More recently, a process has been developed in which the moisture content and pH of the final product can be controlled to any desired level. In this process, as described in "Cheese Base For Processing: A High Yield Product From Whole Milk by Ultrafiltration", C. A. Ernstrom, B. J. Sutherland and G. W. Jameson, Journal of Dairy Science, 63, 228, (1980), whole milk is concentrated by ultrafiltration to about 40% of its original milk weight and then diafiltered at constant volume until a desired ratio of lactose to buffer capacity is established and then concentrated by ultrafiltration to about 20% of the starting milk weight. The retentate thus produced is inocculated with a bacteria starter culture and with or without a coagulant and fermented by conventional procedures to completely ferment the residual lactose and obtain precise control of the final pH.
The invention is directed to a process for producing cheese utilizing ultrafiltered milk and which is an improvement to the process described in the Journal of Dairy Science, referred to above. In accordance with the invention, milk is initially concentrated by ultrafiltration and diafiltration to obtain the desired buffer capacity to lactose ratio in the retentate. Following concentration, a lactic acid producing starter culture is inoculated into the retentate and the retentate is fermented in a fermenting tank to obtain the desired final pH, generally about 5.2.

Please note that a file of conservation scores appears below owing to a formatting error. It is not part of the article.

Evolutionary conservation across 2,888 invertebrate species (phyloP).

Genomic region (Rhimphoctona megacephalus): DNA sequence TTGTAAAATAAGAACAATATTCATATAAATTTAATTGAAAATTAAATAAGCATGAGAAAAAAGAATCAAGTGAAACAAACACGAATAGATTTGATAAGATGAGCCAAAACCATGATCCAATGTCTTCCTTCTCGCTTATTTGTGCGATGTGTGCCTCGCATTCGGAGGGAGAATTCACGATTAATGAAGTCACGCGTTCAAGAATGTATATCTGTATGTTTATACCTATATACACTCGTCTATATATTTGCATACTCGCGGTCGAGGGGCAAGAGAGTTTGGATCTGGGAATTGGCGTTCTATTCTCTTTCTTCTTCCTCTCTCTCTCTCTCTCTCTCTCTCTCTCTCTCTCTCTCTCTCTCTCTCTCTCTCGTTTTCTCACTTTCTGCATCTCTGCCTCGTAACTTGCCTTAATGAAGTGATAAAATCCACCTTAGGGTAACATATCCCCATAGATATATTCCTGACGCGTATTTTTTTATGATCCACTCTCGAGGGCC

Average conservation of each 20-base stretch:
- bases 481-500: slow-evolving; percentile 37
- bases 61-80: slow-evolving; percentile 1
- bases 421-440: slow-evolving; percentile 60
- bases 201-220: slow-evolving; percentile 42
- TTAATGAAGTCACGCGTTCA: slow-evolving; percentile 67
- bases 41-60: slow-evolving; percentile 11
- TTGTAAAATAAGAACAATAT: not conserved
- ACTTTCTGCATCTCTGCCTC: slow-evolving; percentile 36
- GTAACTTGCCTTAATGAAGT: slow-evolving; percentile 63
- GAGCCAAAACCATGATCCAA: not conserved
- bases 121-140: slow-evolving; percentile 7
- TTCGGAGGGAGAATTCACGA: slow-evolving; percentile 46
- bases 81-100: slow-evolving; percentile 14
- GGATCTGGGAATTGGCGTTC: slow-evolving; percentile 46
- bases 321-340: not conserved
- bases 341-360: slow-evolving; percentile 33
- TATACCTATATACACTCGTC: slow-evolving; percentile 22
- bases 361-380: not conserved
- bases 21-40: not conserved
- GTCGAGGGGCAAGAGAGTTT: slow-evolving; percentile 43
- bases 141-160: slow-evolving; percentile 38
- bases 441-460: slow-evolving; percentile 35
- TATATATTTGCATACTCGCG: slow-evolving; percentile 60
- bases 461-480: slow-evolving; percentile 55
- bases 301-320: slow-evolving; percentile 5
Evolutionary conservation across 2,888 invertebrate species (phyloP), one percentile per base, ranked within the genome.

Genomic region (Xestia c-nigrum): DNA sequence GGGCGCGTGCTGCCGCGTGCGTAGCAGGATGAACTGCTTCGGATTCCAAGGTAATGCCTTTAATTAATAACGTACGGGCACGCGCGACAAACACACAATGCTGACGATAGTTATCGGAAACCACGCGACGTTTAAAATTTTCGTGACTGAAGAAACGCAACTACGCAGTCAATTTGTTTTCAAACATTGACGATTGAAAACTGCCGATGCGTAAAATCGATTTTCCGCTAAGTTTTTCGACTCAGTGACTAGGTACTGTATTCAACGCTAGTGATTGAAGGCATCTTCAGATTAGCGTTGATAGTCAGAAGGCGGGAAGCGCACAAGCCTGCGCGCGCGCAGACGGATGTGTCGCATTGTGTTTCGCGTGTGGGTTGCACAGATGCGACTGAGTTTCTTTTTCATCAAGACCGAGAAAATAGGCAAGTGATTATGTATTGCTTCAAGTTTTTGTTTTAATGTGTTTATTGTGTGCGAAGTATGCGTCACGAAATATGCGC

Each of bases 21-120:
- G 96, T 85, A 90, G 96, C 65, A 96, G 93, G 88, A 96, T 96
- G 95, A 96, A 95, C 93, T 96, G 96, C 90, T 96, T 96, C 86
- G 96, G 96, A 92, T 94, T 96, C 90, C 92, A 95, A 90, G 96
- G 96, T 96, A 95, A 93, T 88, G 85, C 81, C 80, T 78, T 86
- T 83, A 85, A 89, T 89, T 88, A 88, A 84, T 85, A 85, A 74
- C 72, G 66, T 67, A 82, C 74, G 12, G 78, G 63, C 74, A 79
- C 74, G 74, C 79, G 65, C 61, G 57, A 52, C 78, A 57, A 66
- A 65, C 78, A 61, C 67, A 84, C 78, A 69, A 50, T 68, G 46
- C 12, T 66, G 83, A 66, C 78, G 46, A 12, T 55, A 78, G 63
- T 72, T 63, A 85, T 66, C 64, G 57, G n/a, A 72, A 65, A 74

After complete fermentation, the liquid fermented retentate is flowed from the fermenting tank and a coagulant, such as rennet, is added and mixed with the fermented retentate to produce a coagulum. The resulting coagulum is then cut or diced and continuously flowed through a moisture removing unit to remove moisture to obtain the final solids and texture. The curd is then drained, salted and pressed into hoops in the conventional manner.
By fermenting to the final pH before the addition of the coagulant, considerable time savings is achieved in the overall process. More particularly, the invention results in a substantial reduction of process time from when the coagulant is added to hooping of the cheese, because no curd incubation time is required. Further, the coagulant is capable of reacting more quickly in the completely fermented retentate than when added with the starter culture, as in conventional cheese making processes.